Is copper a better investment than gold?

Published: October 30, 2021, Last Updated: November 10, 2021

Why copper might be a better investment than gold right now

Since the outbreak of the epidemic, the price of copper, one of the world’s most versatile metals, has skyrocketed, reaching a decade high of US$10,000 per metric ton in May.

Prices have lately changed in response to rumors that China may attempt to limit the current global commodities spike, providing a chance for investors to invest in a metal that is expected to continue in high demand.

Here’s why copper is poised to become a precious metal, and how you may profit from it.

It ranks third for jewelers, after gold and silver, but first for electronics and engineers. It’s tough, flexible, and exceptionally good at conducting heat and electricity.

Copper may be found in industrial gear, electrical wiring and electronics. Though limited, it is also used in Jewelry.

Its applications are so many that the basic metal is frequently referred to as “Dr. Copper” due to its capacity to diagnose the general health of the economy. And, with the epidemic recovery well started, the price of copper is once again riding shotgun.

However, although the global recovery is one element making it more desirable, a number of large projects and trends are projected to drive demand even higher.

Expect copper to play a significant part in any building projects as the United States moves through with plans for enormous infrastructure improvements aimed at mending its decrepit roadways and bridges, as well as modernizing airports and transit systems.

Even better news for resource-rich Canada and its investors comes from copper’s pivotal position in the transition to electric vehicles and sustainable energy. Electric cars require two to four times the amount of copper as gasoline-powered automobiles.

Copper’s antibacterial characteristics may also make it beneficial for high-touch surfaces in hospitals and health care facilities aiming to reduce infection transmission in the aftermath of COVID-19.

Copper is up 30% this year, according to BNN Bloomberg resources pundit Andrew Bell, with recent trading levels bringing the commodity near its 2011 record high.

Important Copper Facts for Investors

What are the most significant copper statistics for investors to know? The metal has a long history of association with human development for millennia, from its usage in plumbing in ancient Egyptian civilizations to being a vital component of power generation.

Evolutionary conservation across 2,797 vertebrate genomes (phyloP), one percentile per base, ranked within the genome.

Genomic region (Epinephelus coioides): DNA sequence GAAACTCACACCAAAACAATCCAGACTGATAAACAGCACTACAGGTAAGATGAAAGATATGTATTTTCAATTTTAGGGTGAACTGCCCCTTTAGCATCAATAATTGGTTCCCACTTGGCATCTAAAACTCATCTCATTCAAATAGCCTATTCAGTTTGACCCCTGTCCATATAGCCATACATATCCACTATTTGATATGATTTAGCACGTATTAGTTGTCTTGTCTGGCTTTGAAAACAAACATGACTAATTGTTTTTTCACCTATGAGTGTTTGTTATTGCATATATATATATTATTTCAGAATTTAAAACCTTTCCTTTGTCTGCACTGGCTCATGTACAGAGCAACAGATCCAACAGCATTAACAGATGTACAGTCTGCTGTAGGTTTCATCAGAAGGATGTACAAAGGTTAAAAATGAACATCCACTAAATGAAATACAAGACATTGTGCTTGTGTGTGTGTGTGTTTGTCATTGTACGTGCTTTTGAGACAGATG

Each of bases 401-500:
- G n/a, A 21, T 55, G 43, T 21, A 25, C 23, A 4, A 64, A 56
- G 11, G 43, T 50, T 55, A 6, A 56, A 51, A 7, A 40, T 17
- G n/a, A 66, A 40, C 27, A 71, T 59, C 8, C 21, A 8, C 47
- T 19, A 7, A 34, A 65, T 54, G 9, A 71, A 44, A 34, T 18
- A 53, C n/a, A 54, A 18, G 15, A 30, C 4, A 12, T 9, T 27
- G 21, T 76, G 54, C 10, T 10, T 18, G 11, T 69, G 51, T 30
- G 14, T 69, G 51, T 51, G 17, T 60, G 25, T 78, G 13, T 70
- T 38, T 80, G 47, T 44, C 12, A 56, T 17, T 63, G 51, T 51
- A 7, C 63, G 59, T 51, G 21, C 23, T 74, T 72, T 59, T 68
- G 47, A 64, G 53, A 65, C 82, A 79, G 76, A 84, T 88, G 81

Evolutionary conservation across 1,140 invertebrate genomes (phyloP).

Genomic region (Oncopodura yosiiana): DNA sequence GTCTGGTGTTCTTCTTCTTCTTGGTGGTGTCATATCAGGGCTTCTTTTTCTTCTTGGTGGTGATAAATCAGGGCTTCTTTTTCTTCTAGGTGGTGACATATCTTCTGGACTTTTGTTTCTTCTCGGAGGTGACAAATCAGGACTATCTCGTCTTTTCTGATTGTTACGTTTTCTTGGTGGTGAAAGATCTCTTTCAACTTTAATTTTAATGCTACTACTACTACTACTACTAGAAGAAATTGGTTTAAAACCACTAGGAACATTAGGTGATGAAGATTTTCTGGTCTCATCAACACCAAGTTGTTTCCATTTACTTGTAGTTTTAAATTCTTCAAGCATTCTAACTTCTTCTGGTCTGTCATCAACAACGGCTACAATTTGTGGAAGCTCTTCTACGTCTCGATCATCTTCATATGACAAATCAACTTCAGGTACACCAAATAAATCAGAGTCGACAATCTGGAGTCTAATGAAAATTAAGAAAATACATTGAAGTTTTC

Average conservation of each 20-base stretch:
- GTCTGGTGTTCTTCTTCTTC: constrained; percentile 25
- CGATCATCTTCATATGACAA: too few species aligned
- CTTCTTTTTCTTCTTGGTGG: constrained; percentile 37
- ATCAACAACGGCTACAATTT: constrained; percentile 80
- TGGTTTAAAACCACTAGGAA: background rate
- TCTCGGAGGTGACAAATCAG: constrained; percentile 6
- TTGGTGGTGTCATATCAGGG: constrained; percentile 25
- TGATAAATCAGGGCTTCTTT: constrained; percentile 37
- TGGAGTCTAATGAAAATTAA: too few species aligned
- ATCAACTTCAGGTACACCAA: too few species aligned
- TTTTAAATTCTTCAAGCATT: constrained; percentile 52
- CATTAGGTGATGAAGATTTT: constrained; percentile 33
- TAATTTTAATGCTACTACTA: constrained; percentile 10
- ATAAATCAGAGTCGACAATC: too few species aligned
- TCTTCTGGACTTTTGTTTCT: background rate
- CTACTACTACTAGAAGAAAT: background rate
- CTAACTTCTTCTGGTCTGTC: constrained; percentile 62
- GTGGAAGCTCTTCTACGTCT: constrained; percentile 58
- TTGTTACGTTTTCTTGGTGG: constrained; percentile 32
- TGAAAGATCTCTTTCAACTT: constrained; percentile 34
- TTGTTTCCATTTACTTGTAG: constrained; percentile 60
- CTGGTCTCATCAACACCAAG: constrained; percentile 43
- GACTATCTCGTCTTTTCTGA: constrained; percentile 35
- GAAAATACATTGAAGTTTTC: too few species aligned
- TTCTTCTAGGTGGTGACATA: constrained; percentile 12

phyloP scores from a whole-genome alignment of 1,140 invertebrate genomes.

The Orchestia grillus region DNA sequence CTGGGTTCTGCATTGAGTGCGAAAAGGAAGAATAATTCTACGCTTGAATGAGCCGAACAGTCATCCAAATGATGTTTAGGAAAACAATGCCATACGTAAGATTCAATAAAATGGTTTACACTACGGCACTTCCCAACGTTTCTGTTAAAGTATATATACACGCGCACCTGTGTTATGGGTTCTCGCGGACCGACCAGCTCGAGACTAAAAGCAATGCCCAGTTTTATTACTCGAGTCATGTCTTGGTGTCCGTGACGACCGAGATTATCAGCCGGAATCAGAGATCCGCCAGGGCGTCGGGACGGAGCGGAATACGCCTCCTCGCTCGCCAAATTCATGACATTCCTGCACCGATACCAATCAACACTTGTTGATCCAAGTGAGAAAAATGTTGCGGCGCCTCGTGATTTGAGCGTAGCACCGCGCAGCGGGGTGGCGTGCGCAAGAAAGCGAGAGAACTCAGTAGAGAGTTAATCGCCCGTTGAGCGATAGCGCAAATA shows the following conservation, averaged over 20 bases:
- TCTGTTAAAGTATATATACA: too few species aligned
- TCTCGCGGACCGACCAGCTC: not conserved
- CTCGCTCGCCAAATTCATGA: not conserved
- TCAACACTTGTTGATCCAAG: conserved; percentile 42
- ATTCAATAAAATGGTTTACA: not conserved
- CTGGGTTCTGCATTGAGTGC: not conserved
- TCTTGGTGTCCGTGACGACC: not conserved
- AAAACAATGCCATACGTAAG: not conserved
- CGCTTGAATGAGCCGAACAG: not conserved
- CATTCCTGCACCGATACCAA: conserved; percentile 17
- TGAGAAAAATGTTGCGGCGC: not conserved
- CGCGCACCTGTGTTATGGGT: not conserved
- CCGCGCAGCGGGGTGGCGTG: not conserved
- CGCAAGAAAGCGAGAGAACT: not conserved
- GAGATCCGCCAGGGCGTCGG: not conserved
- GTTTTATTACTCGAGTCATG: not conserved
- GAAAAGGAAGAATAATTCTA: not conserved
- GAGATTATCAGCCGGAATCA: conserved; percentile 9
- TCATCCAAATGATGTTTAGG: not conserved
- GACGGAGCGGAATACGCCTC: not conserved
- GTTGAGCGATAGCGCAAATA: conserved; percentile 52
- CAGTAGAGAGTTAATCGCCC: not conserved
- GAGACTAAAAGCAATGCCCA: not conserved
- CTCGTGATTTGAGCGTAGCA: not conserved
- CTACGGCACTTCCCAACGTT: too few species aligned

Copper, considered a tertiary commodity in comparison to the brighter allure of gold and silver, until recently was the third choice for metals-focused investors during economic turmoil. Copper is now vital for the transition into electric mobility and green power generation and has been outperforming both gold and silver significantly over the past 12 months.

Here are some fundamental copper data for those interested in the copper resource sector.

Copper, one of several base metals, is distinguished by its reddish-orange hue. Despite being a base metal, it has the periodic table symbol Cu and is found in the same group as the valuable metals silver (Ag) and gold (Au). Because all three of these valuable metals occur naturally in elemental form, they were among the first elements identified.

Copper is soft and has a high thermal and electrical conductivity when it is pure. Similar to its sister metal zinc, these properties make it attractive for usage in alloys that are critical in many sectors, including manufacturing and construction.

One important copper fact is that building is the metal’s most common application globally. The building industry is anticipated to consume roughly half of global copper supplies. Due to its corrosion resistance, a residence may contain on average 439 pounds of copper in copper wire, pipes, and appliances, whereas a car can have 50 pounds of copper in its motor, connections, and brakes.

Copper prices are linked to the health of property markets since dwellings rely so heavily on the semi-precious metal. Because of the metal’s outstanding electrical conductivity, the electrical and electronics industry is the second-largest market for copper. Electric cars and increasing green energy production have now entered this sector.

In terms of consumption, China has held the top rank multiple times, most recently in 2020, when the Asian nation consumed the most refined copper at 11.98 million metric tons (MT).

In addition, the country is ranked first in a 2019 list of copper ore and concentrate imports, with Japan and South Korea trailing behind. Refined copper imports in 2019 were similar, with the United States and Germany coming in second and third place, respectively.

What is the price of copper, and who decides? The free market determines the price of copper. Extraction, copper production, and distribution expenses are balanced with demand by producers, suppliers, and buyers. The London Metal Exchange and the COMEX are two popular exchanges where copper is traded.

Copper is widely consumed, but it is also widely traded, which can result in price volatility when huge orders enter and exit the market. Copper, like many commodities, is predominantly traded on the futures market, allowing investors and consumers to hedge against variations in copper metal prices.

Meanwhile, copper’s role in the electric car revolution is expected to drive demand for the foreseeable future.

Copper Is Conquering the Commodity Investment World, Not Gold or Silver (hints Wall Street Journal)

In contrast to precious metals such as gold, which are largely used as a store of wealth, industrial metals have genuine function.